"Ack!" She jumped and spun around. Ned's mother, the Duchess of Love--or, more properly, the Duchess of Greycliffe--stood in the doorway, looking at her with warm brown eyes so like Ned's.
"Oh, dear, I'm sorry." Her grace's smile collapsed into a frown. "I didn't mean to startle you."
Ellie took a deep breath and hoped the duchess couldn't see her heart banging around in her chest. "You didn't s-startle me." If she looked calm, she'd be calm. She'd been practicing that trick ever since her red silk disgrace.
And what was there to be anxious about after all? The duchess's house parties were always pleasant.
Ha! They were torture.
"I was going to look for you later." Ellie tried to smile. "Then I've saved you the trouble." The duchess had an impish gleam in her eye. "I thought we might have a comfortable coze before everyone else arrives."
Ellie's stomach clenched, and all her carefully cultivated calm evaporated. There was no such thing as a "comfortable coze" with the Duchess of Love. "That would be, ah"--deep breath--"lovely."
"Splendid! Come have a seat and I'll ring for tea." Her grace grasped the tasseled bell-pull and paused, her gaze dropping to Ellie's hands. "But what have you there?" "W-what?" Ellie glanced down. Oh, blast. "Nothing." She dropped the embarrassing silk undergarment on the night table; it promptly slithered to the floor. Good, it would be less noticeable there. "I was unpacking when you came in."
The duchess frowned again. "Should I come back later then?"
"No, of course not." There was no point in putting this interview off. The sooner she knew the woman's plans, the sooner she could plan evasive--
She clenched her teeth. No, not this year.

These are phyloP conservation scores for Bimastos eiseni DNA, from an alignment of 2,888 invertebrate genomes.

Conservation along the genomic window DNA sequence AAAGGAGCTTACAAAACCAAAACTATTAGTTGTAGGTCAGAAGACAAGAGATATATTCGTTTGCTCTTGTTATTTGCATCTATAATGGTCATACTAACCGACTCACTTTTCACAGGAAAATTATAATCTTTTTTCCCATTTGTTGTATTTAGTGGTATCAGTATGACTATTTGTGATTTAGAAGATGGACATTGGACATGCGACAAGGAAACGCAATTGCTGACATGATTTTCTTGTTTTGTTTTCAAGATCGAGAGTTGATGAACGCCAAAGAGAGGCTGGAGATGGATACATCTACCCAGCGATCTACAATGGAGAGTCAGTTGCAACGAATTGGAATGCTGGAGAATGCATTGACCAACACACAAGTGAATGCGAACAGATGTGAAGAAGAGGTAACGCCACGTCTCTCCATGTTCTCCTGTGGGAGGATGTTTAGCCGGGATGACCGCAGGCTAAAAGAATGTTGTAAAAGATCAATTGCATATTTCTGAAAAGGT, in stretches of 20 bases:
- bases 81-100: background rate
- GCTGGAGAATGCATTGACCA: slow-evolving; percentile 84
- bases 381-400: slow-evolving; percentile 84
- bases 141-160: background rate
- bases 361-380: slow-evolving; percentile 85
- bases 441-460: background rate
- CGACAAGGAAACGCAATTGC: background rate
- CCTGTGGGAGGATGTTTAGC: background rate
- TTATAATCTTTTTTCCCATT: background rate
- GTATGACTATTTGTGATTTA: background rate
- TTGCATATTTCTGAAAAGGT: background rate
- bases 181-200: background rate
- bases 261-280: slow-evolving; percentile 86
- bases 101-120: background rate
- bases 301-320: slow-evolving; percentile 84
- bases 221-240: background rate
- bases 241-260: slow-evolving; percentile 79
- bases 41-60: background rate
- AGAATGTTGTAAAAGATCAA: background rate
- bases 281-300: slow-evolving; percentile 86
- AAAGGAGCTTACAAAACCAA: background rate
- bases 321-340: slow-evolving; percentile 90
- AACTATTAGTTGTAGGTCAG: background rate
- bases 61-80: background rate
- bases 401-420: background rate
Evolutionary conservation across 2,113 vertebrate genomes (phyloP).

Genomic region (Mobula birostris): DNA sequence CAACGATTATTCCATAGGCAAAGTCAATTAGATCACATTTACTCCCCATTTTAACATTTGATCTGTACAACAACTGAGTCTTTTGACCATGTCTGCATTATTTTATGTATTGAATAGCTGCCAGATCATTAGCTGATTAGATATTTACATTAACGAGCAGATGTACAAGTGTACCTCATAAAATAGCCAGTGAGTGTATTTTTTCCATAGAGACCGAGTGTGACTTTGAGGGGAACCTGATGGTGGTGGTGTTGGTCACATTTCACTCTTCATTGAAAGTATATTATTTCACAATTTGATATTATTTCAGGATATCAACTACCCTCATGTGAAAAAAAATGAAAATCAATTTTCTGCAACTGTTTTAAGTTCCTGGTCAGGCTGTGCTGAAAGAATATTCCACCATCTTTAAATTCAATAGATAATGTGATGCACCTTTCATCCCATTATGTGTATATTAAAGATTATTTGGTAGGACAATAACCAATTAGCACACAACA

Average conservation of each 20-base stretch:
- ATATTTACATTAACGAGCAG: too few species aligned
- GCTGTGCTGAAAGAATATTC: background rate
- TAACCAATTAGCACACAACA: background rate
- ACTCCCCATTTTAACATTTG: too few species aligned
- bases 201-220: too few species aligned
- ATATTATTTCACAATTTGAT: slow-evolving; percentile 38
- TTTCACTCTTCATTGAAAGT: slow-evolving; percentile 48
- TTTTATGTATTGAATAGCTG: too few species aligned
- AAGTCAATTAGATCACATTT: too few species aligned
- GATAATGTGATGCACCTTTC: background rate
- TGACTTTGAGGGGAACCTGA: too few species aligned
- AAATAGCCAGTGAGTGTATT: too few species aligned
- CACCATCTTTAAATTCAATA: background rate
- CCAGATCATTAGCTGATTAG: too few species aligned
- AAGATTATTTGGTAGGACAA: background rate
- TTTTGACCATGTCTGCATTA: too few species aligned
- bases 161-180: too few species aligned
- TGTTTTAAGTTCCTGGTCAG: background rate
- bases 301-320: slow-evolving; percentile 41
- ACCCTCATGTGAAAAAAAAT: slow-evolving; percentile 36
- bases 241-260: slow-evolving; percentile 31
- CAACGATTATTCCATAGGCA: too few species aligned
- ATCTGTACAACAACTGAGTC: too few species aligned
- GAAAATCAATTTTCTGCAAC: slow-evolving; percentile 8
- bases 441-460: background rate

"Yes." Ellie moved away from the incriminating red fabric.
"Excellent." Her grace tugged on the bell-pull and sat in the pink upholstered chair, her back to the puddle of silk. "I told Mrs. Dalton to have Cook send up some of her special macaroons. It will be a while until dinner, and we need to keep up our strength, don't we?"
"I'm afraid I'm not hungry." Ellie would almost rather dance on the castle's parapets naked--or wearing only those damn red drawers--than put anything in her mouth at the moment. She perched on a chair across from Ned's mother. "Oh." The duchess's face fell.
"But, please, don't let me keep you from having something." It was a wonder the woman stayed so slim; she had a prodigious sweet tooth.
Her grace smiled hopefully. "Perhaps you'll feel hungrier when you see Cook's macaroons."
"Perhaps." And perhaps pigs would fly. Ellie cleared her throat. "You had something of a particular nature you wished to discuss, your grace?"
No, good. Very good. Excellent.
The ton hadn't christened Ned's mother the Duchess of Love for nothing; she'd been matchmaking for as long as Ellie could remember, usually with great success. Ellie was one of her few failures, but this year would be different. This year Ellie was determined to cooperate.
"I was chatting with your mama the other day," the duchess was saying, her eyes rather too direct. "She's quite concerned about your future, you know."
Ellie shifted on her chair. Of course she knew--Mama never missed an opportunity to remind her that her future looked very bleak indeed. She'd been going on and on about it while Ellie packed, telling her how, if she allowed herself to dwindle into an old maid, she'd be forced to rely on the charity of her younger sisters, forever shuttled between their homes, always an aunt, never a mother.
Perhaps that's why she'd brought those damn drawers instead of her shawl; she'd been so distracted, she could probably have packed the chamber pot and not noticed. "I believe Mama likes to worry."